CHANGE do you good?
It depends on whether it’s your job or your career that needs
by Kate Kellogg
The need for balance in your life
worked hard to get this job and keep it. Yet your daydreams take you
outdoors to a landscaping job or behind the counter of that boutique
you’ve always wanted to open. Something is out of sync. Could the time
be ripe for a career change?
"Probably 95 percent of us see our jobs as an extension of our
lives," says James Danielski, president of Career Planning Specialists
of Plymouth, Michigan. "We define ourselves socially and professionally
by the work we do.
"When you realize you’re just driving to work every
day and can’t articulate any purpose for what you’re doing, it’s time to
do some soul searching."
• You are unhappy with the basic nature of your work.
• You aren’t using your main abilities and skills.
• You have limited opportunities in your current field.
• You didn’t want to enter this field in the first place, and only
did so because of circumstance.
Phyllis Perry, founder of the Ann Arbor, Michigan New
Options Counseling for Women, equates career satisfaction with lifestyle
satisfaction. Unless the two are harmoniously balanced, one won’t achieve
satisfaction either on the job or at home, she maintains.
"If you feel burned out, stressed, and unfulfilled, that
balance isn’t there," she says. "You need to do a personal inventory and ask
some key questions about who you are and where you want to go." Work-related
questions might include:
Are your job activities no longer challenging but boring and routine? Have you learned all there is to know or that you care to know about your line of work?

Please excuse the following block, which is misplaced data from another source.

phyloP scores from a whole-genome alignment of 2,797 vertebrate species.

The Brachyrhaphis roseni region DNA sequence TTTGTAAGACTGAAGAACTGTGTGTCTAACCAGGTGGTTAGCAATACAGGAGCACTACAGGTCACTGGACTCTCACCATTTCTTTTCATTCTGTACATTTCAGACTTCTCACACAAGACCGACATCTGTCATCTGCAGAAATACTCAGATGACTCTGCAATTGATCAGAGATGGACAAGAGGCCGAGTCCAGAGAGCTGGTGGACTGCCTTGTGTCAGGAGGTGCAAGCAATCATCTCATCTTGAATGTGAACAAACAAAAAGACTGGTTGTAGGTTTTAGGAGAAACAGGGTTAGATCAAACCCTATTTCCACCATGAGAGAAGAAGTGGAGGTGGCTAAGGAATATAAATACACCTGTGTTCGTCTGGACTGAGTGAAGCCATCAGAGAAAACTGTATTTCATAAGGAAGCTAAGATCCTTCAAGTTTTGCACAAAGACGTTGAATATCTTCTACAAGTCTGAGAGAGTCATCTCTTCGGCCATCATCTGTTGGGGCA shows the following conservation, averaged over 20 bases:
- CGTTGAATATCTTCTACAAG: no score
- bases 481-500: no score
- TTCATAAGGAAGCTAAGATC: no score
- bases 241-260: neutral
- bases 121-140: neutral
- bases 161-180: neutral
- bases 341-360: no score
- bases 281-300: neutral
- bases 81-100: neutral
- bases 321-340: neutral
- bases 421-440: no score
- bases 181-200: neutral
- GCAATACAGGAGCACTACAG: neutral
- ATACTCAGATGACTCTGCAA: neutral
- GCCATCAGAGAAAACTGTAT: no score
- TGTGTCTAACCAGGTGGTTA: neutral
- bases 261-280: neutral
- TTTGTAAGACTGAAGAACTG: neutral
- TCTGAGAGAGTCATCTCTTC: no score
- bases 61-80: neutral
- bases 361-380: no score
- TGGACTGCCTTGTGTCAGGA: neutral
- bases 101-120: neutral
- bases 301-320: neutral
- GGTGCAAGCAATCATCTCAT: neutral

Is your work schedule compatible with your personal
schedule and family life?
Have you hit a glass ceiling in terms of both financial
rewards and personal fulfillment from your job?
If your whole life is TGIF, then it’s time to make a change ASAP!
"In other words, if your whole life is TGIF, then it’s time to make a change ASAP," Perry says. "But first you need to establish that you are unhappy with your current career and not just the job. If you’re just having conflicts with superiors or trouble with office politics, we may be talking about just a job change."
Job crisis or career crisis?
Career counselors Diane Holloway and Nancy Bishop emphasize the importance of distinguishing between deep career uncertainties and dissatisfaction
with basic job conditions. In their book,
Before You Say ‘I Quit!’,
suggest considering a career change if
the following is true:
What’s keeping you?
Today, workers have
little reason to remain
in such an unsatisfying
situation. Just in
the last two decades,
the American workforce
has trended more and more toward
multiple jobs and careers.
The U.S. Department of Labor reports that
job tenure for men aged 35 and over has
decreased since 1983 and that women can
now expect to change jobs an average of
nine times over a lifetime. The average 32-
year-old in America has already worked
for nine different firms, according to the
U.S. edition of The Economist (Jan. 29,
While people often change jobs to increase
income, studies have shown that they most
often change careers to find more meaningful